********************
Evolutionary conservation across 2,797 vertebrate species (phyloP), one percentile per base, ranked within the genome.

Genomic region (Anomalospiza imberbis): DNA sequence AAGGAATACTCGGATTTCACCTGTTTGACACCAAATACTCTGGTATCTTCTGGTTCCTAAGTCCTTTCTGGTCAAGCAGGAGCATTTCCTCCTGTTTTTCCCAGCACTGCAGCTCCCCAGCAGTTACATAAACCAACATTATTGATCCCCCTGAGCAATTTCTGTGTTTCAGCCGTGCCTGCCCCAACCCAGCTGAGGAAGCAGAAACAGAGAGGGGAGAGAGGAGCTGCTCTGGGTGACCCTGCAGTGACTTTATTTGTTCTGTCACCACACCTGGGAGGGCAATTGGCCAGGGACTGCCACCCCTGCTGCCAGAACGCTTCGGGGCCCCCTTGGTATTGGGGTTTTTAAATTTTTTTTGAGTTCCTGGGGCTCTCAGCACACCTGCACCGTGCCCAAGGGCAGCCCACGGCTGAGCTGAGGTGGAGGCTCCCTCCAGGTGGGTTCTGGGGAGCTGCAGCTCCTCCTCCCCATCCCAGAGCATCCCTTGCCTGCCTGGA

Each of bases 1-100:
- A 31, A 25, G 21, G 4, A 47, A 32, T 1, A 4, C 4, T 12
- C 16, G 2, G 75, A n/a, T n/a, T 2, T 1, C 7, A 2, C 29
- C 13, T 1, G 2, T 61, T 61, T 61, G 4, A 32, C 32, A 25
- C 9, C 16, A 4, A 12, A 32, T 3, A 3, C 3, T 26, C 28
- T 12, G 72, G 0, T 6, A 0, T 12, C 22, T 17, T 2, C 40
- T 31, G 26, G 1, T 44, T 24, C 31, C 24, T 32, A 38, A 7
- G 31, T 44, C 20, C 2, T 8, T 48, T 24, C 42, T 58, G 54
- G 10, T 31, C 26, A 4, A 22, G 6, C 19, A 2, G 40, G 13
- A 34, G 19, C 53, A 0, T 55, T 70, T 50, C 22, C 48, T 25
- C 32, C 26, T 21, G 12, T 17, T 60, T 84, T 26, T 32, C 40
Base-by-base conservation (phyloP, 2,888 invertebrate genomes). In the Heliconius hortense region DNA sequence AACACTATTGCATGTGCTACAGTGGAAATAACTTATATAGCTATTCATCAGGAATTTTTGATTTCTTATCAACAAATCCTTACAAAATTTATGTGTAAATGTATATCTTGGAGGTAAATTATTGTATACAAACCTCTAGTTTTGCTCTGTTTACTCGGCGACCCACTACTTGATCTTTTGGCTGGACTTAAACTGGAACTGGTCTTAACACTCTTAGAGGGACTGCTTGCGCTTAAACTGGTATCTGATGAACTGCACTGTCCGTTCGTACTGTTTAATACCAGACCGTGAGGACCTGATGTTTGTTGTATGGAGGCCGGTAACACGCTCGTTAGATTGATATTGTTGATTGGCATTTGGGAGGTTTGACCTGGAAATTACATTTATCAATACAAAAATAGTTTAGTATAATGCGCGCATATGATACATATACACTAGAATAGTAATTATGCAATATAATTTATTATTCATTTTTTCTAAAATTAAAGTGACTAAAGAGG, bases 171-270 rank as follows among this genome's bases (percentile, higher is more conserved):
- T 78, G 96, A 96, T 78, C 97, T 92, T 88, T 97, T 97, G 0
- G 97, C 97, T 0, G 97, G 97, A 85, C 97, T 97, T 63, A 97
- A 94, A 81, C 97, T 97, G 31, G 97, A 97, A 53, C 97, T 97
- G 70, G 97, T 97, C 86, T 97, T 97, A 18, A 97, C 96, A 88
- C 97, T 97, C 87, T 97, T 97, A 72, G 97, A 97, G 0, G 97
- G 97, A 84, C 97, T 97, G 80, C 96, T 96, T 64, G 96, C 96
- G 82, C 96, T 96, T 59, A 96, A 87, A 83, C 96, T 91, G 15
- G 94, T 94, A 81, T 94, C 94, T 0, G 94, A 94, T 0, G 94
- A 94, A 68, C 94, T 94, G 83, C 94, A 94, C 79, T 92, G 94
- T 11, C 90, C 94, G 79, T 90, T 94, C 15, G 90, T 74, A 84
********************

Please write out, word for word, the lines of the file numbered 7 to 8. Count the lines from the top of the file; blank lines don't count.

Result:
- C 9, C 16, A 4, A 12, A 32, T 3, A 3, C 3, T 26, C 28
- T 12, G 72, G 0, T 6, A 0, T 12, C 22, T 17, T 2, C 40